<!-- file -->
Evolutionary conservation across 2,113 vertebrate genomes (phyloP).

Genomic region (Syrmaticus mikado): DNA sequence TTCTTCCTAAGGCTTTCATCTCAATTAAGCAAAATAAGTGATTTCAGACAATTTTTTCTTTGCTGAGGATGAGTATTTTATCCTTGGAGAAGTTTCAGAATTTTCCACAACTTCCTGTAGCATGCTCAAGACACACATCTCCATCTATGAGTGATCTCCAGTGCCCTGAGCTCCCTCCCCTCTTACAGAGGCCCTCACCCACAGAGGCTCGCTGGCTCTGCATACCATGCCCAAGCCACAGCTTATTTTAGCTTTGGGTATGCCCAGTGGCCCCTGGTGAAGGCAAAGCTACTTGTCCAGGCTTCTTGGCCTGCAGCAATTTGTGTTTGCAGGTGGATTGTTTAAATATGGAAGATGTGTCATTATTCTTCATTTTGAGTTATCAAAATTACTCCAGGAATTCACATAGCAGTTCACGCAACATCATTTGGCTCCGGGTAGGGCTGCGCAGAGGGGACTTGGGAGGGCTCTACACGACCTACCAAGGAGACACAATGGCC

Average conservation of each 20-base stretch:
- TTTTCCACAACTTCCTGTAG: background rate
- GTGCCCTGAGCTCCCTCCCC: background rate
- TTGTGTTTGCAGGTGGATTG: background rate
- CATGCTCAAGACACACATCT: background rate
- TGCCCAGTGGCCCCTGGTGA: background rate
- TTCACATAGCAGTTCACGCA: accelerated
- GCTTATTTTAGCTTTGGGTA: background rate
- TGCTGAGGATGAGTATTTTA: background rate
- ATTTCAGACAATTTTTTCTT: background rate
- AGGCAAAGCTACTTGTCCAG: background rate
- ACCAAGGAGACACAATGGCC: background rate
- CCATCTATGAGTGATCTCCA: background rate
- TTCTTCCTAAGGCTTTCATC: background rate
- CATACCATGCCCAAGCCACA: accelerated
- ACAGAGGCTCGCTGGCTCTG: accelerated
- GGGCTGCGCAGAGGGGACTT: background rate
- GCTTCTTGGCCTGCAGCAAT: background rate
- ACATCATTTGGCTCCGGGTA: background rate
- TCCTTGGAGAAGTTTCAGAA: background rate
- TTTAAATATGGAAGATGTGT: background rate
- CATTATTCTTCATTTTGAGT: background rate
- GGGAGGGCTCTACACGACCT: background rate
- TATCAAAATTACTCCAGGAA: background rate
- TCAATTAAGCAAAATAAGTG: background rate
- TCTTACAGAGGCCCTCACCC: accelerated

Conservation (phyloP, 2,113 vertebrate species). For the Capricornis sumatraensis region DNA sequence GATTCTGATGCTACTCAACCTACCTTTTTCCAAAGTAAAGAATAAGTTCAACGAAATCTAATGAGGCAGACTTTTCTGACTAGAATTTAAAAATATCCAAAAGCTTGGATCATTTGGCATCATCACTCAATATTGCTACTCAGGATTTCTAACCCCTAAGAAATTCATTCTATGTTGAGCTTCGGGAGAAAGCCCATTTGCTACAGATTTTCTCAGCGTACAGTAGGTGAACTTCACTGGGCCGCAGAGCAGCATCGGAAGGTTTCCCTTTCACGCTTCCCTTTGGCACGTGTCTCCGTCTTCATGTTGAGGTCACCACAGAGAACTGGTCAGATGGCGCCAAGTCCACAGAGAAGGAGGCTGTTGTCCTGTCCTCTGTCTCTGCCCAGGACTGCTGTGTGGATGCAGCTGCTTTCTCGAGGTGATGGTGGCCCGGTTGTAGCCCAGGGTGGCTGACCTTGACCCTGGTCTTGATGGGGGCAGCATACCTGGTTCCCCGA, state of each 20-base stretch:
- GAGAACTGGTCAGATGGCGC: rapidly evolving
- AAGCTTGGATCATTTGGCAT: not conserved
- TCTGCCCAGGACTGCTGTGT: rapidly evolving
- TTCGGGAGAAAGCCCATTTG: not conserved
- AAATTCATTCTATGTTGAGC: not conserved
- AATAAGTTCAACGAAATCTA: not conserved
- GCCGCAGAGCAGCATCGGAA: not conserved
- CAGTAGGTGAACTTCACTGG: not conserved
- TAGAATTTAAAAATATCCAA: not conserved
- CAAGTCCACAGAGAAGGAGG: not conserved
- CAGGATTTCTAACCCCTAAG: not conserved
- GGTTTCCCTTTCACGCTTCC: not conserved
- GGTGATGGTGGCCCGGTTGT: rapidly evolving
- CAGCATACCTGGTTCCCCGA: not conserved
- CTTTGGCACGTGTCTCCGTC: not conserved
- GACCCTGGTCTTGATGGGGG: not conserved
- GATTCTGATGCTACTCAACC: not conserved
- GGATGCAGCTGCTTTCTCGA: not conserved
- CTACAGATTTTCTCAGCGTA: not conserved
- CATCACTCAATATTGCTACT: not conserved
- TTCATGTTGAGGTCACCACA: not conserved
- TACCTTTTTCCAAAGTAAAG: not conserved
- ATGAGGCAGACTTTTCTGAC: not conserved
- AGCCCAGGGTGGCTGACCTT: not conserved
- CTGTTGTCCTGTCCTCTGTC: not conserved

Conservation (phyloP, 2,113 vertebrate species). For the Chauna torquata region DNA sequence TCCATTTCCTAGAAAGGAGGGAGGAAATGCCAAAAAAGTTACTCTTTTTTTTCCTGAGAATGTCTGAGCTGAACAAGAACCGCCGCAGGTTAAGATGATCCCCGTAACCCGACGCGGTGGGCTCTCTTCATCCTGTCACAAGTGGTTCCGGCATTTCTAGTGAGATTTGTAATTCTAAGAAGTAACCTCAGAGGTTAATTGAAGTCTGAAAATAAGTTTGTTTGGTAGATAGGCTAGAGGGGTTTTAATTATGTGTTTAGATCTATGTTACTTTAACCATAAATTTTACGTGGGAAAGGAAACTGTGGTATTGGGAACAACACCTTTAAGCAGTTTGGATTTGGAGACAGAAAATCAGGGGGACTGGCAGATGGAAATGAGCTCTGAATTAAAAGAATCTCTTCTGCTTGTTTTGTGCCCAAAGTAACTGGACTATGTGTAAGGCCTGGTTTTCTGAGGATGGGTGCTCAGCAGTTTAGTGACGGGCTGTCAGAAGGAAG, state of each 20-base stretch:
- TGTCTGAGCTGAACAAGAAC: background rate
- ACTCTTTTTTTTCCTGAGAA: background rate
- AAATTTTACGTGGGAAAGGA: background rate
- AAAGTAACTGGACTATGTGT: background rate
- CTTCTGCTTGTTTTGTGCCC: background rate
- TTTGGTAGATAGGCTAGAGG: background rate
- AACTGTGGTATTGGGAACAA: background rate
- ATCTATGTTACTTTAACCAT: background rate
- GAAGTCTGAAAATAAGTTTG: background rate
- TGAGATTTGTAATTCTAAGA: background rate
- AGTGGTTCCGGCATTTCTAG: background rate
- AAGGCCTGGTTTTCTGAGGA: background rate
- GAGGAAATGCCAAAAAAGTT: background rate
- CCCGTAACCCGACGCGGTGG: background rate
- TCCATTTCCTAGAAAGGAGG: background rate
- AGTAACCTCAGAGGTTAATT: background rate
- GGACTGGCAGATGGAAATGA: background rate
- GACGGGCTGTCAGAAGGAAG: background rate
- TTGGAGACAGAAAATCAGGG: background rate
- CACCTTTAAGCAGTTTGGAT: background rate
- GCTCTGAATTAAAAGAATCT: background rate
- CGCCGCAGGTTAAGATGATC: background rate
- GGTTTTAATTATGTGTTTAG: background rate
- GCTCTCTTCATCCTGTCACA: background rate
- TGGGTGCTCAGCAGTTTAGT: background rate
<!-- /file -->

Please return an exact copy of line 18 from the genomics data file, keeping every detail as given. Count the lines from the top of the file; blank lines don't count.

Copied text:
- ACAGAGGCTCGCTGGCTCTG: accelerated